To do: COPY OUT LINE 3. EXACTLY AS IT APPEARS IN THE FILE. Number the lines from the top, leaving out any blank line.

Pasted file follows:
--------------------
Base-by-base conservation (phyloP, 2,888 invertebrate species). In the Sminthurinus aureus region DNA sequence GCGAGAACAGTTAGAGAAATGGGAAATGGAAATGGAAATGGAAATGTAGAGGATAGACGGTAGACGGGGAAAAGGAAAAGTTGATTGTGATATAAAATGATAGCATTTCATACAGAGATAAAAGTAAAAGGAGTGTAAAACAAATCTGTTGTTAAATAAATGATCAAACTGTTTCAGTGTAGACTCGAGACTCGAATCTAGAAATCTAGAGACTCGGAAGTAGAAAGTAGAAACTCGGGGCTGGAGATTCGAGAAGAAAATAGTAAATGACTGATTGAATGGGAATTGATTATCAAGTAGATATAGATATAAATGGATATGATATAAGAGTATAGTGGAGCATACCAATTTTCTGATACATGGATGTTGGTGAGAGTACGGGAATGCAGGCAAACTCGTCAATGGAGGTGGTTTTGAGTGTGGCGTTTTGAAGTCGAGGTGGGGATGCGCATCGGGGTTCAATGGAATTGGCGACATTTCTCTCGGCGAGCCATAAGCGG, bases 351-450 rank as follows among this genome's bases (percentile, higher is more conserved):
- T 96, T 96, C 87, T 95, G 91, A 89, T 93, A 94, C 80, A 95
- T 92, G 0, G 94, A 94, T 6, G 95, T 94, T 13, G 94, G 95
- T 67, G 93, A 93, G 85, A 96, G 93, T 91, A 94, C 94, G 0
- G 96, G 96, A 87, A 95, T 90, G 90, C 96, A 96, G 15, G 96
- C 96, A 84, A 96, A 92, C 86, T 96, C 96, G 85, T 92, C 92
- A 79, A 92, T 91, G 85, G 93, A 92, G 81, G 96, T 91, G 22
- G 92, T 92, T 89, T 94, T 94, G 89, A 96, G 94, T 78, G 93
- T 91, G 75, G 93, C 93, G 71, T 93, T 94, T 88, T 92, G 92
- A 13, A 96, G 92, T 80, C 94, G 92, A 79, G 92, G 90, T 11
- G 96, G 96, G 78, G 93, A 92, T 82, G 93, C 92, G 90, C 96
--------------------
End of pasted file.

- T 92, G 0, G 94, A 94, T 6, G 95, T 94, T 13, G 94, G 95